PHILADELPHIA – Finding a drug that can cross the blood-brain barrier is the bane of drug development for Alzheimer's disease and other neurological disorders of the brain. A new Penn study, published this week in the Journal of Neuroscience, has found and tested in an animal model of Alzheimer's disease a class of drug that is able to enter the brain, where it stabilizes degenerating neurons and improves memory and learning.
In the normal brain, the protein tau plays an important role in stabilizing structures called microtubules in nerve cells, which serve as tracks upon which cellular material is transported. In Alzheimer's disease and related disorders, tau becomes insoluble and forms clumps in the brain. One consequence of these aggregates is a depletion of normal tau, resulting in destabilization of the microtubule tracks that are critical for proper nerve-cell function.
Senior authors Virginia M.-Y. Lee, PhD, director of the Center for Neurodegenerative Disease Research (CNDR), and John Trojanowski, MD, PhD, director of the Institute on Aging and CNDR co-director, introduced the concept of using microtubule-stabilizing drugs over 15 years ago to counteract tangles of tau and compensate for the loss of normal tau function. Kurt Brunden, PhD, director of Drug Discovery at CNDR and Bin Zhang, MD, PhD, senior research investigator, are the first authors on this study from the University of Pennsylvania School of Medicineand the School of Arts and Sciences.
In 2005, the CNDR researchers showed that the anti-cancer drug paclitaxel (Taxol™) could improve spinal cord nerve function in mice with tau tangles in their brains, after the drug was absorbed at nerve termini in muscle. "However, paclitaxel and related drugs do not cross the blood-brain barrier" notes Brunden. "So we surveyed a number of additional microtubule-stabilizing agents and discovered that the epothilone class, and in particular epothilone D, readily entered and persisted in the brain."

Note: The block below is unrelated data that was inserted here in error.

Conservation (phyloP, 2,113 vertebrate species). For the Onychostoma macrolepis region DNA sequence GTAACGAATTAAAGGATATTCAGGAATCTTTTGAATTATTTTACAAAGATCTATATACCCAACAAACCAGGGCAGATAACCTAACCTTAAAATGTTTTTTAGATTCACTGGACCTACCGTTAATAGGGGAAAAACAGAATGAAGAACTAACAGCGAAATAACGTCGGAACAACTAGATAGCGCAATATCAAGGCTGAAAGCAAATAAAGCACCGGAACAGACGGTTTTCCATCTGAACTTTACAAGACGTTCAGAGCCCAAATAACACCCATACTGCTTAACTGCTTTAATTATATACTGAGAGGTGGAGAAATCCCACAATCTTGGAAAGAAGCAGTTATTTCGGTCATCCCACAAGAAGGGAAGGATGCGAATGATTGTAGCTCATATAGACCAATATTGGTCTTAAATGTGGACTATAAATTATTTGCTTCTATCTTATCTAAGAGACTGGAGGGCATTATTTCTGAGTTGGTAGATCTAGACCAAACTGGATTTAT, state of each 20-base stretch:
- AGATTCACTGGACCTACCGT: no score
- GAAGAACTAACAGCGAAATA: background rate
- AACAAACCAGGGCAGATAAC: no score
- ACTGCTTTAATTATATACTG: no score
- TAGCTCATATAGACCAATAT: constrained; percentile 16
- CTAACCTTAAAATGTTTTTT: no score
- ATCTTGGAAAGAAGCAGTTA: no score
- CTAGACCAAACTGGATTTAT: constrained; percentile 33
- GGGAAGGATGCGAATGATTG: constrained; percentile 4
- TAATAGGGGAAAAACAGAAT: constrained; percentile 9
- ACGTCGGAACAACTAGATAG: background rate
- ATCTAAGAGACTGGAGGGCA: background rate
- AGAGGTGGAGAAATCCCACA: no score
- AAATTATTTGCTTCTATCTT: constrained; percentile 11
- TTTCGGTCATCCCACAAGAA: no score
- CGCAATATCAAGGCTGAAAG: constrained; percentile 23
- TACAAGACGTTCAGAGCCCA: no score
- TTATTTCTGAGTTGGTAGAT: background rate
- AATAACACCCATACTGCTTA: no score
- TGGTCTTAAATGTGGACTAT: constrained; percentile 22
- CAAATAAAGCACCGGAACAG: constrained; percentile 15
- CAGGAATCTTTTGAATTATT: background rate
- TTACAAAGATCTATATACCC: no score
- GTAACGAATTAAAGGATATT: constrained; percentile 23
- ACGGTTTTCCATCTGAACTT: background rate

"The positive effect of epothilone D on the function of axons and on cognition, without the onset of side-effects offers hope that this class of microtubule-stabilizing drugs could progress to testing in Alzheimer patients in the near future," says Lee.
"There are very few tau-focused drugs in clinical trials now for Alzheimer's disease," says Trojanowski. "While we and others have urged that pharmaceutical companies should not put all of their eggs in one drug basket to ensure the highest likelihood of finding disease-modifying therapies for Alzheimer's, we hope this successful mouse study of a tau drug will encourage more pharmaceutical companies to pursue programs on tau-focused drug discovery."
Help from Sponges
The epothilones are microtubule-binding drugs derived from marine sponges and have been used as anti-cancer drugs because they prevent cells from dividing. They do this by keeping microtubules overly stabilized, which blocks cell division and causes cell death in rapidly dividing cells such as cancer cells. However, since nerve cells do not replicate or divide, they are immune to the toxic effects of microtubule-binding drugs.